By Naomi Roper
Doing a “best of” list this year seems like a pointless endeavour given… (gestures futilely at the world). However, TV and film really have been my saviour this year. I’ve gone from being someone who needs silence to someone who needed constant noise to stop her climbing the walls and so I have watched a lot and I do mean a LOT of television this year. I have already covered how I’ve watched nine series of Bones in about 3 months and my fave horror movies of the year but here are a few other things that I enjoyed watching this year:
Timey wimey, beautifully directed nonsense from Christopher Nolan. Robert Pattinson has a very jolly time, Kenneth Branagh chows down on the scenery while the perpetually underrated Elisabeth Debicki classes the place up with an emotional, committed performance. Never have I cheered on a murder more. A lesser Nolan but still good fun.
Everyone told me to watch Schitt’s Creek, a charming Canadian comedy series about a wealthy family who loses their fortune and is forced to move to the small town they bought as a joke. So I did and immediately wondered if everyone had gone completely insane. In all the column inches written about Schitt’s Creek this year hardly anyone points out that the first few episodes are really dire. Initially, Schitt’s Creek is a very broad comedy about an obnoxious family interacting with small-town grotesques with Chis Elliot opting for a form of gross-out humour that does nothing for me.
But…after a few episodes, something magical happens and the show starts to turn into this gentle comedy about a fish out of water family reconnecting with each other while making new friends. If you are not a completist who has to watch from the beginning maybe start watching from around episode 7 of the first series which is the point where it begins to settle down. Because once it gets going Schitt’s Creek is just lovely. I adored the Roses – soap opera diva Moira (goddess Catherine O’Hara) with her collection of beautiful outfits and wigs with a quote for every occasion, David (the incomparable Dan Levy) and his friendship with Stevie (Emily Hampshire) and subsequent relationship with Patrick (Noah Reid), Johnny Rose (Eugene Levy) and his love for his wife and children and Alexis (Annie Murphy) who gets one of the best self-empowerment arcs on television. Big shout out to the third member of the Levy clan – Sarah Levy who is hilarious as Twyla. When it starts to work it really really works and is one of the loveliest (and funniest) shows I’ve ever seen. If you’re struggling Schitt’s Creek is a real boost to your spirits.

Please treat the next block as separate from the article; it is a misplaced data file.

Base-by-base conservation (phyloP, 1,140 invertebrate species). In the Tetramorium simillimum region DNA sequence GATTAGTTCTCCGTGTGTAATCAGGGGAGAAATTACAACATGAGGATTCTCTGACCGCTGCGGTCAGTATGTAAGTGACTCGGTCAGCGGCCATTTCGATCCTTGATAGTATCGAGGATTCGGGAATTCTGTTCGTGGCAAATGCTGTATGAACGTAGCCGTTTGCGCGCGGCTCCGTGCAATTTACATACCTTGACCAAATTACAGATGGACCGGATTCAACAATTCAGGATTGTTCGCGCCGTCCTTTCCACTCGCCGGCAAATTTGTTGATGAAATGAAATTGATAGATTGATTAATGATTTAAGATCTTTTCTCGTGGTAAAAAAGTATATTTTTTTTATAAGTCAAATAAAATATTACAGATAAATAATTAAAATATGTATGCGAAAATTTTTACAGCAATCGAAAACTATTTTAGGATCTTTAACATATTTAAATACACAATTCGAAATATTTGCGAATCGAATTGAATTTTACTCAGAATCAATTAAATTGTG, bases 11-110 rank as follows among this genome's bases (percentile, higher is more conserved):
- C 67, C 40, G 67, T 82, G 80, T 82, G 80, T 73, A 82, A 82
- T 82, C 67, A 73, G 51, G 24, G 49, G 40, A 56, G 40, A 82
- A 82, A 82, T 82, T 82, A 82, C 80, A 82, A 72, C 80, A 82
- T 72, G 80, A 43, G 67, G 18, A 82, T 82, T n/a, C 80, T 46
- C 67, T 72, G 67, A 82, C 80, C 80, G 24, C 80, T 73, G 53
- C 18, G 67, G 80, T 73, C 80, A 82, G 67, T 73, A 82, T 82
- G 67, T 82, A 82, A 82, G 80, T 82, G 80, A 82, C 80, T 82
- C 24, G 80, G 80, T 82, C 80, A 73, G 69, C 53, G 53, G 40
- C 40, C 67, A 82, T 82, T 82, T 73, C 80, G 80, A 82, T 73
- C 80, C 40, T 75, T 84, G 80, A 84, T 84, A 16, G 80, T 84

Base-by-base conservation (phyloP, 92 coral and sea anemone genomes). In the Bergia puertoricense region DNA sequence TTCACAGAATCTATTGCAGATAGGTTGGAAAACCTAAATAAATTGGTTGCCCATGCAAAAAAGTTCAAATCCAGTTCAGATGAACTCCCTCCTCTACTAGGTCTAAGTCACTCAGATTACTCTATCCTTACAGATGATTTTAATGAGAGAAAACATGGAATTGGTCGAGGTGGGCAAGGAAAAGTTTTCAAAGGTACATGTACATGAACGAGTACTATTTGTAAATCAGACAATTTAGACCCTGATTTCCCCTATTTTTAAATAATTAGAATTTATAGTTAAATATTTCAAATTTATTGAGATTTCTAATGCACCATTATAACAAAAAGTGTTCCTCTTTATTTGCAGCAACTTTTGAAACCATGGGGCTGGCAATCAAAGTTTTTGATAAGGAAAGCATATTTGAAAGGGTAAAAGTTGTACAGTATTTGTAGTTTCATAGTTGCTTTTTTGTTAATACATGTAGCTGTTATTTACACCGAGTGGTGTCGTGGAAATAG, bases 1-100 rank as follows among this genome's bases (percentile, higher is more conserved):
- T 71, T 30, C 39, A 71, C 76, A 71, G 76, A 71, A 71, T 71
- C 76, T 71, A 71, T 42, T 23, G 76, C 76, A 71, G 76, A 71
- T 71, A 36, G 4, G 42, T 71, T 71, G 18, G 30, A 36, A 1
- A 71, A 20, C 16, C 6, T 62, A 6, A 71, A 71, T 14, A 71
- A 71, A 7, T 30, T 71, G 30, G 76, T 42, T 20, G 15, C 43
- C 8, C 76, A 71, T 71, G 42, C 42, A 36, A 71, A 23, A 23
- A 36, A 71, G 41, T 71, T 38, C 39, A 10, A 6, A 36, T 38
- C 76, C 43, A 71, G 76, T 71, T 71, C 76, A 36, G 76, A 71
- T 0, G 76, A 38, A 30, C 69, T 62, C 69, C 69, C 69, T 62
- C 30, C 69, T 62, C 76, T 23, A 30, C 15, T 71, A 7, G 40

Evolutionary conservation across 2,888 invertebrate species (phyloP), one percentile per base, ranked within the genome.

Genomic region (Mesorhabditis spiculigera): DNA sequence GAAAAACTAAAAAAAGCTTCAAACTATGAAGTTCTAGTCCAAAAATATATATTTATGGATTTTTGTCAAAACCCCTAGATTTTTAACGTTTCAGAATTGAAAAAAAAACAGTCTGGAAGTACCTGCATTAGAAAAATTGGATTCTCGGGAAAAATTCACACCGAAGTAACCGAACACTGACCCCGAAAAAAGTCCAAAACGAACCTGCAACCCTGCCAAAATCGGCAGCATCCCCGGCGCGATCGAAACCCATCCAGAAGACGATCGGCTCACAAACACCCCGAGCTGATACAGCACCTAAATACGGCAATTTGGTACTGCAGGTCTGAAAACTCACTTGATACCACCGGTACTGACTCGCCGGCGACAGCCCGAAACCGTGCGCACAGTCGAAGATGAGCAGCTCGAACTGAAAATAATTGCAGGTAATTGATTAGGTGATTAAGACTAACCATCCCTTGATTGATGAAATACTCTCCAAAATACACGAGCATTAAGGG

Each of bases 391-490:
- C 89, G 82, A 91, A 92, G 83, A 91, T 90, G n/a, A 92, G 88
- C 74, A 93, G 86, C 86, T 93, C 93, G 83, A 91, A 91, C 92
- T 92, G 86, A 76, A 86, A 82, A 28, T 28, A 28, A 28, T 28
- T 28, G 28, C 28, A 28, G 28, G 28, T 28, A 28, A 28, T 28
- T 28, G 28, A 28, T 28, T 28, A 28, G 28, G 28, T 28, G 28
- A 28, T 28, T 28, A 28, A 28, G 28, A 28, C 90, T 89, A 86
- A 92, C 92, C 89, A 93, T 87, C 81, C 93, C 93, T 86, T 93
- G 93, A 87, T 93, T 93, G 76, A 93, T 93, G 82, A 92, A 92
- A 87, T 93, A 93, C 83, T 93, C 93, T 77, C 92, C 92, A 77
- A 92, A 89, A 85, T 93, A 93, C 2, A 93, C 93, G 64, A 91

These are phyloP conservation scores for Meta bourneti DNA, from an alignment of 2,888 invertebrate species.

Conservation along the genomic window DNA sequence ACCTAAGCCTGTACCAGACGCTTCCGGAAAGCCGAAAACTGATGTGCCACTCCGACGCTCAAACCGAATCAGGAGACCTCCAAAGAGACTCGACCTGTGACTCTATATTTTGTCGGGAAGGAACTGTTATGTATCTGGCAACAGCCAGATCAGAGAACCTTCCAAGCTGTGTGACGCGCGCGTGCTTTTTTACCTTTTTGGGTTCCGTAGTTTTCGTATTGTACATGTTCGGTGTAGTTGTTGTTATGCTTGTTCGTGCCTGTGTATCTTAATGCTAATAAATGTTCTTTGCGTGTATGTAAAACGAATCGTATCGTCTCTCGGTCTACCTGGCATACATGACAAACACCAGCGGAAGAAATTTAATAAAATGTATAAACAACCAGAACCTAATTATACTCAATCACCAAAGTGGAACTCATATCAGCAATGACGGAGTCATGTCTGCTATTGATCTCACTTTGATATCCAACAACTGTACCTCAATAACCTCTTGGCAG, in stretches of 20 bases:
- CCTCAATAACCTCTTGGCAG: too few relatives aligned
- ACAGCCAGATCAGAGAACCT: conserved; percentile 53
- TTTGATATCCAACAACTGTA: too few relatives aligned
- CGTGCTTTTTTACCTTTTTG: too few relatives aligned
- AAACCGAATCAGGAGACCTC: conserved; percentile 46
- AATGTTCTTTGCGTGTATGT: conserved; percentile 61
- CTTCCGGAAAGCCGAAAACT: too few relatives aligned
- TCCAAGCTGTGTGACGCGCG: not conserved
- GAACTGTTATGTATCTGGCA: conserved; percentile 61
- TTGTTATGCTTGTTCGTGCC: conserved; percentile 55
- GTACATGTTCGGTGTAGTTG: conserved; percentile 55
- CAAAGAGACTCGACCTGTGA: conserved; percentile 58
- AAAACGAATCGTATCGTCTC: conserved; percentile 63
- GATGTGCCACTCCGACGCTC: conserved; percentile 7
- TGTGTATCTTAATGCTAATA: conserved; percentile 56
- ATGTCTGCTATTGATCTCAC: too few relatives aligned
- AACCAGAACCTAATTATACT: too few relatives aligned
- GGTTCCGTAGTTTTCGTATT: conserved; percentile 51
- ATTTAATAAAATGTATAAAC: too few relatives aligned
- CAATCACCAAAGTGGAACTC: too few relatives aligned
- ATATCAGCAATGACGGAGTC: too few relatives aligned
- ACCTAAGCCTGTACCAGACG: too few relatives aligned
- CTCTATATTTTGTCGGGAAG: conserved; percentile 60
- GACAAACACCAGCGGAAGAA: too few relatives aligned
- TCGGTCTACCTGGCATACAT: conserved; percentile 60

Birds of Prey
Its release at the beginning of this year means that this candy confection of a popcorn movie has faded a little quicker from memory than it should have. Which is a shame because Margot Robbie is a joy as Harley Quinn. The best romance on film this year was Harley and her love for fried egg sandwiches. Ewan McGregor is a riot as the villain and his relationship with Chris Messina is the stuff of fanfic. It takes far too long for the gang to get together but when they do the fight scenes are brilliantly choreographed. Hopefully, it will get a second life somewhere.
Groundhog Day style rom-com with Adam Samberg and Cristin Miloti falling in love while stuck in a time loop at a wedding. Samberg manages to combine appealing goofiness with the resigned fatalism of a man forced to endure life. It’s not as funny as it needs to be but Miloti absolutely sparkles.
God bless Hamilton for coming along to cheer us up just when we needed it. I don’t think there is anything that can be said about Hamilton that hasn’t been said already but this recording of the original cast is a joy to watch.
Released in 2021 in the UK but watched at the London Film Festival this is a moving look at the forgotten generation in America – the elderly who find themselves on the poverty line and so take up a nomad lifestyle drifting from place to place looking for work. Stunningly directed by Chloe Zhao Nomadland features a never better Frances McDormand surrounded by a cast of (mostly) real-life people who have adopted this lifestyle. Will make you think about who exactly is packaging your Amazon parcel. It’s a little too cosy (the one time McDormand’s character needs money there’s a safety net for her) and arguably too white but it’s a beautiful and uplifting movie.